Children’s Negotiations of Visualization Skills During a Design-Based Learning Experience Using Nondigital and Digital Techniques

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Shaunna Smith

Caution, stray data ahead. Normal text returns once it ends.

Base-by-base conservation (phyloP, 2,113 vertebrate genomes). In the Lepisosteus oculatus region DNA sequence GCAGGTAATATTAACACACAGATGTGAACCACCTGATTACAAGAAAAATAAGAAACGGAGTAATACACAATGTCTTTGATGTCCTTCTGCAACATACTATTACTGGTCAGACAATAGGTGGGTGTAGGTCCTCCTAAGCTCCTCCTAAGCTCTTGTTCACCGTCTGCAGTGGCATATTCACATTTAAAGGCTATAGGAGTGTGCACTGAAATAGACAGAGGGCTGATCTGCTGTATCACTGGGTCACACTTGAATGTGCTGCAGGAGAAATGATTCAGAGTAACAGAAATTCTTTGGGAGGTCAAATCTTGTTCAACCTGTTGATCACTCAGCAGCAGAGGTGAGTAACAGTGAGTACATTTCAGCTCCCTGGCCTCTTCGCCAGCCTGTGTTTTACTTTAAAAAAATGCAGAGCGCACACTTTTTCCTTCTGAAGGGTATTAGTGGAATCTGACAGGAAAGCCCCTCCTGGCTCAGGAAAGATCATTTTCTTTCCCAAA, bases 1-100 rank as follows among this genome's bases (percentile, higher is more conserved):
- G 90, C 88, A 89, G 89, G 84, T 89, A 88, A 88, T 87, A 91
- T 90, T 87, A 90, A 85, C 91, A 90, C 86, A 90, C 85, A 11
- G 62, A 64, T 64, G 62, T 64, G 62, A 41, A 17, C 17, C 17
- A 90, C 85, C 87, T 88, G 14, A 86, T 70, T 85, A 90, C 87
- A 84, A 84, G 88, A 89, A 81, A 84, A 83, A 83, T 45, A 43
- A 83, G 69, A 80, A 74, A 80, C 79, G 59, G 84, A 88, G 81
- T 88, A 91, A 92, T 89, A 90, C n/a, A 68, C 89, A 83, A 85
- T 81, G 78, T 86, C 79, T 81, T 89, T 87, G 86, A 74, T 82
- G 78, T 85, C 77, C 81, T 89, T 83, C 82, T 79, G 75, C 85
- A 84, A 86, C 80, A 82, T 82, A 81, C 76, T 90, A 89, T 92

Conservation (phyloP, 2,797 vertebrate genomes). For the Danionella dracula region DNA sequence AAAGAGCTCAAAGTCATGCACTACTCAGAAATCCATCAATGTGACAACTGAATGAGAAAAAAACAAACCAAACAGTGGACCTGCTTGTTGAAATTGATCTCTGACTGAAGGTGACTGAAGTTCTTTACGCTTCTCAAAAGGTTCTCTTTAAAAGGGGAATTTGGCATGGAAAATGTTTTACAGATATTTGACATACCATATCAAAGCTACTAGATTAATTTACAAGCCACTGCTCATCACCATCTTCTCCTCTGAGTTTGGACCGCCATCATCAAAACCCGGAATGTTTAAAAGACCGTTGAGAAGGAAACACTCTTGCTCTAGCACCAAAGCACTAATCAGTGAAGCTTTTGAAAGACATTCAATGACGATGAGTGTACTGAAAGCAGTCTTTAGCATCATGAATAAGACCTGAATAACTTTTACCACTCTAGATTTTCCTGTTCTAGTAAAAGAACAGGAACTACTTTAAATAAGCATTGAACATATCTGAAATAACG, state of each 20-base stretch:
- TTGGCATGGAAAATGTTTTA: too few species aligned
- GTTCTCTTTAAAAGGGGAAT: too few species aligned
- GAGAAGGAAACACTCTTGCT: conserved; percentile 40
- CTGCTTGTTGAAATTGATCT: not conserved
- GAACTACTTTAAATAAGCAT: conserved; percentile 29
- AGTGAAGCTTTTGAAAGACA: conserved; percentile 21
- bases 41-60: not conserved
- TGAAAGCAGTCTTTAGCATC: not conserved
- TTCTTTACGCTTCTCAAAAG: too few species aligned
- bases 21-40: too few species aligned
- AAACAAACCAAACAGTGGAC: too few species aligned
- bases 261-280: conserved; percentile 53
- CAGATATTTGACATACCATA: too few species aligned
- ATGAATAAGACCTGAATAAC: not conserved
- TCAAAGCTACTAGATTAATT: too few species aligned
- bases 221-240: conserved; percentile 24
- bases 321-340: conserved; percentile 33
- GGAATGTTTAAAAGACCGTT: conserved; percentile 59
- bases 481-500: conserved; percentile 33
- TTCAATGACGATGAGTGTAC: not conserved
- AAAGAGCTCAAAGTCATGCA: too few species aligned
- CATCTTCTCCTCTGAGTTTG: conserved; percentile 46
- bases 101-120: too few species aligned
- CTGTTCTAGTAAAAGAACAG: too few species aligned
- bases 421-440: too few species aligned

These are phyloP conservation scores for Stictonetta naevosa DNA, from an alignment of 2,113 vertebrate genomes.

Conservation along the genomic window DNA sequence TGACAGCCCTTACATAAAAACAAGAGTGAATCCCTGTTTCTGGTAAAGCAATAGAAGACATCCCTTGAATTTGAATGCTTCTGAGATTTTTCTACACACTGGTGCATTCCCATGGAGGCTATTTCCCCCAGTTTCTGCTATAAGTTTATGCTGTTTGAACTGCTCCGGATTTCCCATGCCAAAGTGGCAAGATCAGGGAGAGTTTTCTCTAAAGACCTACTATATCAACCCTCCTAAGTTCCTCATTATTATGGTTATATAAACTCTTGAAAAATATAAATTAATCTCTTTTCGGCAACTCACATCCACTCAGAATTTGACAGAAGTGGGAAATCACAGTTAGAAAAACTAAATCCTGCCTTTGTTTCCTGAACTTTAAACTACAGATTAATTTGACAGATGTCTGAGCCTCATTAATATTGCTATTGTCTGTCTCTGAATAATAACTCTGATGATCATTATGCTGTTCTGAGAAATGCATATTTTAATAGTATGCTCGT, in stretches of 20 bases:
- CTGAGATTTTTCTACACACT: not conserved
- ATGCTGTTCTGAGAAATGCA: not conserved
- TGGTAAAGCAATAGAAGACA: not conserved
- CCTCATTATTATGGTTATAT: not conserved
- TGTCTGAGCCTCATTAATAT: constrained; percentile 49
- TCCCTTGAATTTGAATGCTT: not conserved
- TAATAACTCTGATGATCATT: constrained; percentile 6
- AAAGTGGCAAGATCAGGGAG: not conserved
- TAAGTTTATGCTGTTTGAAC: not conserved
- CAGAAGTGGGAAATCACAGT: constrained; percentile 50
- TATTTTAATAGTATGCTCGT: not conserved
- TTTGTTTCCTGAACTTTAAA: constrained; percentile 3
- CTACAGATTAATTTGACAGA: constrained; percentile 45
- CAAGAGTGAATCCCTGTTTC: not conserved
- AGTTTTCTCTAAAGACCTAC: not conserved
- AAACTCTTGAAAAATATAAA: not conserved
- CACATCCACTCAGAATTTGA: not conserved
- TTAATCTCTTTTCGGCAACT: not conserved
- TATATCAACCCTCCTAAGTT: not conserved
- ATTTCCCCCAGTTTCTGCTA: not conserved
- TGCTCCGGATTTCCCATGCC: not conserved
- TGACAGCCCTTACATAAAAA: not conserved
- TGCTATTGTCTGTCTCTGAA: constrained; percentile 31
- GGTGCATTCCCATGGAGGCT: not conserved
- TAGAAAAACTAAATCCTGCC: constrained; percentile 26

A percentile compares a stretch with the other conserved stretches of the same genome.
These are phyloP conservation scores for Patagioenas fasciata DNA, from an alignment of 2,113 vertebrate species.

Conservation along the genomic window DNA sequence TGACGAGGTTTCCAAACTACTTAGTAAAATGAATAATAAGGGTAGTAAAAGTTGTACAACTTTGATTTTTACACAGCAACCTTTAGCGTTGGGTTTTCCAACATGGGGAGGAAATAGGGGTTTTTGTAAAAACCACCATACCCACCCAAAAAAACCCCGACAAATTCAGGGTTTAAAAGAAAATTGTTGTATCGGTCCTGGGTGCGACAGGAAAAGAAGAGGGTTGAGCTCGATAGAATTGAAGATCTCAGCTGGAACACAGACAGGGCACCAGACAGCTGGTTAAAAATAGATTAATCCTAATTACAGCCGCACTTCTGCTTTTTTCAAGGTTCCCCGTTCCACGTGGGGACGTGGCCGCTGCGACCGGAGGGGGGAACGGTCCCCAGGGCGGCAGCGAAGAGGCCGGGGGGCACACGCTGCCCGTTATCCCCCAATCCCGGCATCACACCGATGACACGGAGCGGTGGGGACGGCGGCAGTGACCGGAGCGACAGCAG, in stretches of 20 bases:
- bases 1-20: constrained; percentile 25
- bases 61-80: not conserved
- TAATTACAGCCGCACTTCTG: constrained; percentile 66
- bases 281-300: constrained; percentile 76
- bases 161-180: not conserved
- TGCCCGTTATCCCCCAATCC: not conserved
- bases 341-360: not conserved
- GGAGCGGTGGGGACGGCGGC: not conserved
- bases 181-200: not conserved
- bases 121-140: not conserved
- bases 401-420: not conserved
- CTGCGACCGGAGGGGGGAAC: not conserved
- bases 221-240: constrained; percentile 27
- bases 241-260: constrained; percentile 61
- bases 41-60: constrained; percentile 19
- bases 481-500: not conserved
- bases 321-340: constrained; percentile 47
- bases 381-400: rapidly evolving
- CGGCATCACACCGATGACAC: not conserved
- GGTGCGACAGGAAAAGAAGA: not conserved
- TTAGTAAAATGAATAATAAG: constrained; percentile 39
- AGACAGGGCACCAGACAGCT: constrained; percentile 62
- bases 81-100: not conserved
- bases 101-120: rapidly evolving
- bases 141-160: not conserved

In the context of a 10-day summer camp makerspace experience that employed design-based learning (DBL) strategies, the purpose of this descriptive case study was to better understand the ways in which children use visualization skills to negotiate design as they move back and forth between the world of nondigital design techniques (i.e., drawing, 3-D drawing with hot glue, sculpture, discussion, writing) and digital technologies (i.e., 3-D scanning, 3-D modeling, 3-D printing). Participants included 20 children aged 6–12. This research was guided by Vossoughi, Hooper, and Escudé’s (2016) call for explicit attention to pedagogical practices during the integration of “making” activities. Content analysis was used to analyze qualitative data, including observation, researcher/facilitator field notes, think aloud protocols, daily reflective exit tickets, and participant artifacts. Findings highlight the ways in which participants negotiated visualization skills through (a) imagining, drawing, and seeing through creating 2-D sketches, (b) reasoning and relating through writing stories, (c) transforming through 3-D extrusion, (d) observing and noticing through 3-D sculpting and 3-D scanning, and (e) manipulating through digital 3-D modeling, mental rotation, and mental transformation. Implications for formal K–12 educational contexts and teacher preparation programs are discussed.

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